Academic journal article Professional School Counseling

School Belonging, Educational Aspirations, and Academic Self-Efficacy among African American Male High School Students: Implications for School Counselors

Academic journal article Professional School Counseling

School Belonging, Educational Aspirations, and Academic Self-Efficacy among African American Male High School Students: Implications for School Counselors

Article excerpt

While academic self-efficacy is widely considered an individual cognitive variable, it may be influenced by a sense of belonging and connection to others in the school community. Using a correlation and multiple regression design, the study in this article examined the relationship between perceptions of school belonging, educational aspirations, and academic self-efficacy among 40 African American male high school students. Results indicated that feeling encouraged to participate and educational aspirations were significant, positive predictors of academic self-efficacy. Other components of perceptions of school belonging were not significant in predicting academic self-efficacy. Recommendations for future research and practical suggestions for school counselors are discussed.

A considerable amount of research in the past 20 years has focused on the "achievement gap" that exists between affluent and White students and their less affluent and minority counterparts, with particular attention being given to the achievement gap between African American students and White students. Although African American students made some initial strides in narrowing the gap, research indicates that the gap has actually widened in the past 10 years, with African American students still accounting for 14.7% of all dropouts-nearly twice the rate of White students (U.S. Department of Education, 2006). Research shows that lowerincome and minority students often attend underfunded and dilapidated schools with limited course offerings, are served by underqualified and inexperienced teachers, and are less likely to have access to rigorous courses (Education Trust, 2007). These deficits of access and resources, described as the opportunity gap, are suggested to be major contributors to the disparity in achievement (Holzman, 2006).

School performance of African American males in particular has been an area of concern in both educational and public arenas (Education Trust, 2003; Holzman, 2006). Recent studies and national media have highlighted evidence that shows great disparity in school outcomes between African American males and other student populations. National statistics continue to show significant differences in high school graduation rates, college attendance, and completion rates between African American male and White students, none of which favor African American males (U.S. Department of Education, 2006). Moreover, African American males are still more likely to be in the lowest academic track, to be disciplined more often, and to be negatively stereotyped by teachers than White students (Holzman). Perhaps the most telling statistic is that the graduation rate for African American male students was just 45% in 2004, compared to 70% for White males (U.S. Department of Education).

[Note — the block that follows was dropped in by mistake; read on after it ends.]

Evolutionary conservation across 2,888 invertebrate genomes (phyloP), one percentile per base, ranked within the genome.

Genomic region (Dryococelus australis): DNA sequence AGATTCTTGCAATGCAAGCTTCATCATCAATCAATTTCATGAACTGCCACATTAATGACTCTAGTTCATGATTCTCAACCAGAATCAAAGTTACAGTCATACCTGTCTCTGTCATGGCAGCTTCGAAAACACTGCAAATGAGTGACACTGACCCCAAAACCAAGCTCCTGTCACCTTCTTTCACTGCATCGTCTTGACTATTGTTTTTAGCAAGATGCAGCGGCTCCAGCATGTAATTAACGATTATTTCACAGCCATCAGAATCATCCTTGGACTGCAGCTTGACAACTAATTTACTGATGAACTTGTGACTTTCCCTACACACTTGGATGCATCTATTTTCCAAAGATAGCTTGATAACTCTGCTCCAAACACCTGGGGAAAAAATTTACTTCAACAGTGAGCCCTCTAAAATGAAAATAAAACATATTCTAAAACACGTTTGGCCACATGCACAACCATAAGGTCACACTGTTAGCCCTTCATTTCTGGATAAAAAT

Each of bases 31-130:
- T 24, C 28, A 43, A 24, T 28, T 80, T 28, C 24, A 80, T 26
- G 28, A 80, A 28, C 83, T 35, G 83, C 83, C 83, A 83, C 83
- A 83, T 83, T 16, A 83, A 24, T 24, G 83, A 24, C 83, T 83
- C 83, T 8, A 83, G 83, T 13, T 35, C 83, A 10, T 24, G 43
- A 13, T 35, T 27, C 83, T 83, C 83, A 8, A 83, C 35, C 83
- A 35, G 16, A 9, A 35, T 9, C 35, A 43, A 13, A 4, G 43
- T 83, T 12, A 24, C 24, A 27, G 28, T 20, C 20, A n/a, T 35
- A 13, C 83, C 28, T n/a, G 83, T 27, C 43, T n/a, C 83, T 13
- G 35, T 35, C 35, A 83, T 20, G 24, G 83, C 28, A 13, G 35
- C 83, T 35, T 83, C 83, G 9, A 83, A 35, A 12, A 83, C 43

In addition to disparities in achievement levels between African American male students and White male students, disaggregated data reveal African American males also are achieving at much lower levels than African American females (Holzman, 2006). This within-racial group gender gap is the widest gender gap of any student demographic group. The gender gap is evident in a number of achievement variables including the college graduation rate. Of all African American males enrolled in college, only 34.2% graduated as compared to 44.7% of African American females (Education Trust, 2007). In fact, the college graduation rate of African American males is the lowest of any group. The consequences of failing to properly educate African American males are grave. Not only are African American males less likely to attend and complete college, but they are more likely to be underemployed or unemployed, and they are incarcerated more than any other gender-race group.

Multiple hypotheses have been suggested to explain the lower performance of African American students generally and African American male students specifically compared to their White counterparts. …

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